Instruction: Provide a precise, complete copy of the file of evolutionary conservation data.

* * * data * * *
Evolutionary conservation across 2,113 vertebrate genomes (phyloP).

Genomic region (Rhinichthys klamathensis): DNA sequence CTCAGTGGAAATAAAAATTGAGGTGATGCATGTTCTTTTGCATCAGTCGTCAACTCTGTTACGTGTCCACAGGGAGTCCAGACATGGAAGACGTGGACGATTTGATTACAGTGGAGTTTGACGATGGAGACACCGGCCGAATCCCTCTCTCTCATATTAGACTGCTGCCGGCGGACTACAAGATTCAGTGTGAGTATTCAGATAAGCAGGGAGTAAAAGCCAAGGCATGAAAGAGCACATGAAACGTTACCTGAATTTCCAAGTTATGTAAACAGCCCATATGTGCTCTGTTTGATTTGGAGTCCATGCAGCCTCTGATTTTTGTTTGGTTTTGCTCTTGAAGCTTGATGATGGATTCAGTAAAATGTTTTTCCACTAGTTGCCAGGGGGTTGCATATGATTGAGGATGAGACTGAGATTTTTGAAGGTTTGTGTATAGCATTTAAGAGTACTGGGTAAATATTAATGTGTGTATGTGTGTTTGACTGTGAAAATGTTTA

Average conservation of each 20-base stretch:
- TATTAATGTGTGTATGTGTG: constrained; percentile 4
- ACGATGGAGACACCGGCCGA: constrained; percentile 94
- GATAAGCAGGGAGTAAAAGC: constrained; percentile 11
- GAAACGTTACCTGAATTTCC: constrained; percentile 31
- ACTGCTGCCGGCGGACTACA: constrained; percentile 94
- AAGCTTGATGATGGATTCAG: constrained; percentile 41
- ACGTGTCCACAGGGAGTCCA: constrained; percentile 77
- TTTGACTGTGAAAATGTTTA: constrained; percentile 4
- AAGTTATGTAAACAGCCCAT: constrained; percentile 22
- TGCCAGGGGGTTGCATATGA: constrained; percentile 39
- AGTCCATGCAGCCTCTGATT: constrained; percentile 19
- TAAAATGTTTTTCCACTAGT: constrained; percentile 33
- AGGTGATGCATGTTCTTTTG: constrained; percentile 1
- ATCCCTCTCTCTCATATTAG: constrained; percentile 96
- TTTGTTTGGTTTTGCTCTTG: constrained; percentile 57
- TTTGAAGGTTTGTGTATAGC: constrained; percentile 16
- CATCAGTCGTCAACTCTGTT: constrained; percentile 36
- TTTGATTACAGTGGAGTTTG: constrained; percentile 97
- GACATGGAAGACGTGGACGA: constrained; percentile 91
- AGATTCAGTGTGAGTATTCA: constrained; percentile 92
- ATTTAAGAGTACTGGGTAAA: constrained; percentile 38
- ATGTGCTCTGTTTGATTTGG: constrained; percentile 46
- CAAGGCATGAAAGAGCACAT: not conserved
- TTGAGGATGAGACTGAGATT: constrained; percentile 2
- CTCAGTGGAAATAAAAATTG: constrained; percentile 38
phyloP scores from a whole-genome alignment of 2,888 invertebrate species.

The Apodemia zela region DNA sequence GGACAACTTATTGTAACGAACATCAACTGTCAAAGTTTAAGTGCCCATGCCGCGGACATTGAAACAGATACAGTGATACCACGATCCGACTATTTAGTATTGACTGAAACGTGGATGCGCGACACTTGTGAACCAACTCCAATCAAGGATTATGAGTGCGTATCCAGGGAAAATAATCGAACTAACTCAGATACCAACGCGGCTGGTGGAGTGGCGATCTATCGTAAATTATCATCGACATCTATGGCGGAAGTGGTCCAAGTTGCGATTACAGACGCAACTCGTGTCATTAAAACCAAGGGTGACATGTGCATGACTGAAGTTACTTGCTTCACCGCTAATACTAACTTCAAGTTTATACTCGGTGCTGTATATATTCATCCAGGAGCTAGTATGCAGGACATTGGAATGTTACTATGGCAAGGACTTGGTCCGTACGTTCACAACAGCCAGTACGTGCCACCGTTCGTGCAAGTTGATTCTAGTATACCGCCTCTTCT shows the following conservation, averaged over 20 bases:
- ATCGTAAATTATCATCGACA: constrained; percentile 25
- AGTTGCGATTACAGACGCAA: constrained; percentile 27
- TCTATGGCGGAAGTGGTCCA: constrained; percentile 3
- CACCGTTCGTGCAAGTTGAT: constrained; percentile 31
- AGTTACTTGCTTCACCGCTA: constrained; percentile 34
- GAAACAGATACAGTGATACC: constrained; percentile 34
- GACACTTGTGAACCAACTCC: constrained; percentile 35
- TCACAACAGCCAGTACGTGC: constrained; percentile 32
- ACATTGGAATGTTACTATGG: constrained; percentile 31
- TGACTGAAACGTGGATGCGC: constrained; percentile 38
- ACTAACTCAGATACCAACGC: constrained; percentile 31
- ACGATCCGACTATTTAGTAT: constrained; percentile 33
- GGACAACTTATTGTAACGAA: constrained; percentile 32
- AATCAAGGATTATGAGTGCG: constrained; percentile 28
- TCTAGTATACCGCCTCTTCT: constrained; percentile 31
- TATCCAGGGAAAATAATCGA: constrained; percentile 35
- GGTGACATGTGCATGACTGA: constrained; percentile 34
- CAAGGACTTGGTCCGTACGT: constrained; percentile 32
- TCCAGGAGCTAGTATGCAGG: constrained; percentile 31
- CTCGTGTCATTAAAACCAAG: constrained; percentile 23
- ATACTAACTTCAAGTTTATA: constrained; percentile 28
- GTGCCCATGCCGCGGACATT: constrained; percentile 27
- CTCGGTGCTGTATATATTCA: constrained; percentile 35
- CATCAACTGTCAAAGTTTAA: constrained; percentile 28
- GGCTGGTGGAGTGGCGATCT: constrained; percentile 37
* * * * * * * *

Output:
Evolutionary conservation across 2,113 vertebrate genomes (phyloP).

Genomic region (Rhinichthys klamathensis): DNA sequence CTCAGTGGAAATAAAAATTGAGGTGATGCATGTTCTTTTGCATCAGTCGTCAACTCTGTTACGTGTCCACAGGGAGTCCAGACATGGAAGACGTGGACGATTTGATTACAGTGGAGTTTGACGATGGAGACACCGGCCGAATCCCTCTCTCTCATATTAGACTGCTGCCGGCGGACTACAAGATTCAGTGTGAGTATTCAGATAAGCAGGGAGTAAAAGCCAAGGCATGAAAGAGCACATGAAACGTTACCTGAATTTCCAAGTTATGTAAACAGCCCATATGTGCTCTGTTTGATTTGGAGTCCATGCAGCCTCTGATTTTTGTTTGGTTTTGCTCTTGAAGCTTGATGATGGATTCAGTAAAATGTTTTTCCACTAGTTGCCAGGGGGTTGCATATGATTGAGGATGAGACTGAGATTTTTGAAGGTTTGTGTATAGCATTTAAGAGTACTGGGTAAATATTAATGTGTGTATGTGTGTTTGACTGTGAAAATGTTTA

Average conservation of each 20-base stretch:
- TATTAATGTGTGTATGTGTG: constrained; percentile 4
- ACGATGGAGACACCGGCCGA: constrained; percentile 94
- GATAAGCAGGGAGTAAAAGC: constrained; percentile 11
- GAAACGTTACCTGAATTTCC: constrained; percentile 31
- ACTGCTGCCGGCGGACTACA: constrained; percentile 94
- AAGCTTGATGATGGATTCAG: constrained; percentile 41
- ACGTGTCCACAGGGAGTCCA: constrained; percentile 77
- TTTGACTGTGAAAATGTTTA: constrained; percentile 4
- AAGTTATGTAAACAGCCCAT: constrained; percentile 22
- TGCCAGGGGGTTGCATATGA: constrained; percentile 39
- AGTCCATGCAGCCTCTGATT: constrained; percentile 19
- TAAAATGTTTTTCCACTAGT: constrained; percentile 33
- AGGTGATGCATGTTCTTTTG: constrained; percentile 1
- ATCCCTCTCTCTCATATTAG: constrained; percentile 96
- TTTGTTTGGTTTTGCTCTTG: constrained; percentile 57
- TTTGAAGGTTTGTGTATAGC: constrained; percentile 16
- CATCAGTCGTCAACTCTGTT: constrained; percentile 36
- TTTGATTACAGTGGAGTTTG: constrained; percentile 97
- GACATGGAAGACGTGGACGA: constrained; percentile 91
- AGATTCAGTGTGAGTATTCA: constrained; percentile 92
- ATTTAAGAGTACTGGGTAAA: constrained; percentile 38
- ATGTGCTCTGTTTGATTTGG: constrained; percentile 46
- CAAGGCATGAAAGAGCACAT: not conserved
- TTGAGGATGAGACTGAGATT: constrained; percentile 2
- CTCAGTGGAAATAAAAATTG: constrained; percentile 38
phyloP scores from a whole-genome alignment of 2,888 invertebrate species.

The Apodemia zela region DNA sequence GGACAACTTATTGTAACGAACATCAACTGTCAAAGTTTAAGTGCCCATGCCGCGGACATTGAAACAGATACAGTGATACCACGATCCGACTATTTAGTATTGACTGAAACGTGGATGCGCGACACTTGTGAACCAACTCCAATCAAGGATTATGAGTGCGTATCCAGGGAAAATAATCGAACTAACTCAGATACCAACGCGGCTGGTGGAGTGGCGATCTATCGTAAATTATCATCGACATCTATGGCGGAAGTGGTCCAAGTTGCGATTACAGACGCAACTCGTGTCATTAAAACCAAGGGTGACATGTGCATGACTGAAGTTACTTGCTTCACCGCTAATACTAACTTCAAGTTTATACTCGGTGCTGTATATATTCATCCAGGAGCTAGTATGCAGGACATTGGAATGTTACTATGGCAAGGACTTGGTCCGTACGTTCACAACAGCCAGTACGTGCCACCGTTCGTGCAAGTTGATTCTAGTATACCGCCTCTTCT shows the following conservation, averaged over 20 bases:
- ATCGTAAATTATCATCGACA: constrained; percentile 25
- AGTTGCGATTACAGACGCAA: constrained; percentile 27
- TCTATGGCGGAAGTGGTCCA: constrained; percentile 3
- CACCGTTCGTGCAAGTTGAT: constrained; percentile 31
- AGTTACTTGCTTCACCGCTA: constrained; percentile 34
- GAAACAGATACAGTGATACC: constrained; percentile 34
- GACACTTGTGAACCAACTCC: constrained; percentile 35
- TCACAACAGCCAGTACGTGC: constrained; percentile 32
- ACATTGGAATGTTACTATGG: constrained; percentile 31
- TGACTGAAACGTGGATGCGC: constrained; percentile 38
- ACTAACTCAGATACCAACGC: constrained; percentile 31
- ACGATCCGACTATTTAGTAT: constrained; percentile 33
- GGACAACTTATTGTAACGAA: constrained; percentile 32
- AATCAAGGATTATGAGTGCG: constrained; percentile 28
- TCTAGTATACCGCCTCTTCT: constrained; percentile 31
- TATCCAGGGAAAATAATCGA: constrained; percentile 35
- GGTGACATGTGCATGACTGA: constrained; percentile 34
- CAAGGACTTGGTCCGTACGT: constrained; percentile 32
- TCCAGGAGCTAGTATGCAGG: constrained; percentile 31
- CTCGTGTCATTAAAACCAAG: constrained; percentile 23
- ATACTAACTTCAAGTTTATA: constrained; percentile 28
- GTGCCCATGCCGCGGACATT: constrained; percentile 27
- CTCGGTGCTGTATATATTCA: constrained; percentile 35
- CATCAACTGTCAAAGTTTAA: constrained; percentile 28
- GGCTGGTGGAGTGGCGATCT: constrained; percentile 37